If YES in step 53, however, CPU 15 outputs response data indicating completion of writing, in step 57, and the flow then returns to step 31. Then, CPU 15 awaits the next instruction data. In the write mode, in a block in which the final byte of the storage data is written, bit "7" of attribute data of this block is set to "0".
Assume that write instruction data shown in FIG. 10A is input. In this case, since the area number is "02", the number of unit bytes to be processed is four, as can be seen from the index table i FIG. 5. A write instruction code is certified, and it is also certified that there are unwritten areas. Next, storage data in the input instruction data is extracted (see FIG. 10B). Then, a check code is appended to the storage data, as is shown in FIG. 10C, and the data length of the storage data is written immediately preceding the head of the storage data, as is shown in FIG. 10D. The storage data, which the data length precedes, is divided into unit bytes for processing, as is shown in FIG. 10E, and is stored in area "02", as is shown in FIG. 11. Referring to FIG. 11, hatched portions in bytes "1", "6", "11", and "16" indicate attribute data. In this case, a flag indicating the final block is set in the attribute data, specifically in byte "16". Attribute data in bytes "1", "11", and "16" indicate that the data is effective.
The process of reading data out of memory 16 will now be described with reference to the flow charts shown in FIGS. 12A and 12B. In a normal state, IC card awaits read instruction data from card reader/writer 2. If instruction data is input from card reader/writer 2, CPU 15 first checks, in step 59, whether a function code included in the instruction data is a read function code. If YES in step 59, CPU 15 searches for the area number appended to the instruction data, from area "00" in data memory 16, in step 61. If NO in step 61, CPU 15 outputs response data indicating that the area is uncertified, in step 63, and the flow then returns to step 59. However, if YES in step 61, CPU 15 stores the corresponding number of bytes of the unit for processing and the start and the final addresses of the area in RAM 15a. In step 65, CPU 15 searches a block which includes start data to be read out. When such a block is found, in step 65, the data length preceding the head of this block is set in a software counter stored in RAM 15a, as in initial value, in step 67. In step 69, CPU 15 reads out the next one byte of data and checks, in step 71, if the readout data is attribute data. If YES in step 71, the flow returns to step 69, and CPU 15 reads out the next byte. If NO in step 71, CPU 15 stores the data read out in RAM 15a, in step 73. In step 75, CPU 15 decrements the software counter by one. CPU 15 checks, in step 77, if the counter has reached "0". If NO in step 77, the flow returns to step 69, and steps 69 through 77 are repeated. In this manner, if YES is obtained in step 77, all of the data string input in the write mode is temporarily stored in RAM 15a, without reading out dummy data. In step 79, the temporarily stored data string is verified. More specifically, check sums of the data stored in RAM 15a are calculated for each byte, or the respective bytes thereof are exclusively ORed, and the resultant data is compared with the check code written in the final byte of the data string. If CPU 15 judges, in step 81, that the data is invalid, it outputs response data, indicating that the data is invalid, to IC card reader/writer 2, in step 83, and the flow then returns to step 59. However, if it is judged, in step 81, that the data is valid, CPU 15 outputs the data string, stored in RAM 15a, to IC card reader/writer 2, in step 85.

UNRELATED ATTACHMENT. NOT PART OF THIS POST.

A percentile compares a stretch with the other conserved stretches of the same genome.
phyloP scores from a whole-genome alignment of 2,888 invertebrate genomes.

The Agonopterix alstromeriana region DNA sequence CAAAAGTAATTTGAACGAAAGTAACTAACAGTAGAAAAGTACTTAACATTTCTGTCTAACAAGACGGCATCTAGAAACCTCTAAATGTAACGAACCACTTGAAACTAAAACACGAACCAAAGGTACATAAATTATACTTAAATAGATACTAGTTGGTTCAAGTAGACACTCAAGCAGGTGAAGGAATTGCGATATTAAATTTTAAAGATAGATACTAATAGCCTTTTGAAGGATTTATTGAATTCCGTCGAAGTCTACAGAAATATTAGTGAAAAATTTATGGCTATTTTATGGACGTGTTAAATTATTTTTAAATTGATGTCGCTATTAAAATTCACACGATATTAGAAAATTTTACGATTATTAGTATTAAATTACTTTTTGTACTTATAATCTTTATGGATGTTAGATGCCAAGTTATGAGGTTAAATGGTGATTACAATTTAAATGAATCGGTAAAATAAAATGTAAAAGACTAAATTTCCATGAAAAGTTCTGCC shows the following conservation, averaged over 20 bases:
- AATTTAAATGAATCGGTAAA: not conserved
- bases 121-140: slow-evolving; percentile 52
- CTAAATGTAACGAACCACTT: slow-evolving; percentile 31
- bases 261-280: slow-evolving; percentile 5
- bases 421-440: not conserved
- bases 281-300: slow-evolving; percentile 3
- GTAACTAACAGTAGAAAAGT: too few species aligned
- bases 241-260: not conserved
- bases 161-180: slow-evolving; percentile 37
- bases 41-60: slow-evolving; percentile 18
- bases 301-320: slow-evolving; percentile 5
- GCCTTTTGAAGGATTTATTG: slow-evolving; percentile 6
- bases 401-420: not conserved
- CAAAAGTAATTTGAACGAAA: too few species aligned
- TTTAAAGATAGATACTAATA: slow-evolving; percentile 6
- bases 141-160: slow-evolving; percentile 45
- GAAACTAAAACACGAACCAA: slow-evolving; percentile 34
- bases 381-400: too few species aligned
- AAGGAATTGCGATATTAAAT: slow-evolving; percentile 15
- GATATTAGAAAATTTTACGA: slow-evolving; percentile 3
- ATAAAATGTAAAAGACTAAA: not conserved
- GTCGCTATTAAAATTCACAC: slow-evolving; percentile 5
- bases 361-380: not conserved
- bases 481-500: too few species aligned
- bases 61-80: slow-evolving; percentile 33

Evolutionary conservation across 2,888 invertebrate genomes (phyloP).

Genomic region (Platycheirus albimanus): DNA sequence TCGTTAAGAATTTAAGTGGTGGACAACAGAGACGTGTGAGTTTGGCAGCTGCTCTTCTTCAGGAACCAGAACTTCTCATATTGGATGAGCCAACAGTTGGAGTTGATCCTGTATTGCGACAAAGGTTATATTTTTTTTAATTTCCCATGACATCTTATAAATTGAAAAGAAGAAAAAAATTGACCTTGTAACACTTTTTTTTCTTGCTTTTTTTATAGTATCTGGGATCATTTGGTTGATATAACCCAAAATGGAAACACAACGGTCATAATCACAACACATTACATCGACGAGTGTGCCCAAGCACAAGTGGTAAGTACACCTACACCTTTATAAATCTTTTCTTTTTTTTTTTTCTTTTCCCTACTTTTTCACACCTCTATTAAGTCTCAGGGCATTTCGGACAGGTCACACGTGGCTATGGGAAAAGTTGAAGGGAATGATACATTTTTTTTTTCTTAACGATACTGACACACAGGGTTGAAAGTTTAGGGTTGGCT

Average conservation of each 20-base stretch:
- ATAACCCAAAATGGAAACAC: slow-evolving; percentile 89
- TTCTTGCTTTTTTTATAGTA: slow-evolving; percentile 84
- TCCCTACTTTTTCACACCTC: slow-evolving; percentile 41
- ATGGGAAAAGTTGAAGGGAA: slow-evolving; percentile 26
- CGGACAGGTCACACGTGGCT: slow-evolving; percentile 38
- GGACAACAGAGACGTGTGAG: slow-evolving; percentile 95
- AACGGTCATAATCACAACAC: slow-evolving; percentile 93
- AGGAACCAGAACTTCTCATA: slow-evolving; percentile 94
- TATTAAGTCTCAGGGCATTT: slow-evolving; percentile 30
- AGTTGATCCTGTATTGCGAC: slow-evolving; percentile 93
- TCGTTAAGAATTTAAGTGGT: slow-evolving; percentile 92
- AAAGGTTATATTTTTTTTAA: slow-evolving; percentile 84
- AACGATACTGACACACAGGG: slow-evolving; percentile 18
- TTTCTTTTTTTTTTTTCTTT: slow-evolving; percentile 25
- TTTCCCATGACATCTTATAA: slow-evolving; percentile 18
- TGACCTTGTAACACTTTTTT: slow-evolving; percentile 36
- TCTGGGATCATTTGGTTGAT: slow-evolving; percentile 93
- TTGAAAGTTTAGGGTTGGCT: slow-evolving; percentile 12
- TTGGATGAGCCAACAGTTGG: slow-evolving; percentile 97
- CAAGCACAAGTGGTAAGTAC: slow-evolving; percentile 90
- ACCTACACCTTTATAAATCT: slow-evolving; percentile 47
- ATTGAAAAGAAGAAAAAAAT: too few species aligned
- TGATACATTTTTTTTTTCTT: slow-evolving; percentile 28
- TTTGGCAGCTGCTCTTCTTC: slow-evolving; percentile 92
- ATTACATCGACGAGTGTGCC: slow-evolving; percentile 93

In this embodiment, a check code appended to the storage data is produced in CPU 15. However, a check code input from an external device, e.g., card reader/writer 2, can be appended to the storage data and stored.
In this embodiment, an IC card has been exemplified as a portable electronic device. The shape of the portable electronic device is not limited to a card-like shape, but can be a block-like or a pencil-like shape. The hardware arrangement of the portable electronic device can be modified within the spirit and scope of the present invention.
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|International Classification||G07F7/10, G06F12/16, B42D15/10, G06K19/07, B42D15/02|
|Cooperative Classification||G06Q20/3576, G06Q20/341, G07F7/084, G07F7/1008|
|European Classification||G06Q20/341, G07F7/08A4B, G06Q20/3576, G07F7/10D|
|Jan 7, 1987||AS||Assignment|
Owner name: KABUSHIKI KAISHA TOSHIBA, A CORP OF JAPAN,JAPAN
Free format text: ASSIGNMENT OF ASSIGNORS INTEREST;ASSIGNOR:IIJIMA, YASUO;REEL/FRAME:004658/0041
Effective date: 19861224
|Sep 24, 1992||FPAY||Fee payment|
Year of fee payment: 4
|Sep 26, 1996||FPAY||Fee payment|
Year of fee payment: 8
|Sep 28, 2000||FPAY||Fee payment|
Year of fee payment: 12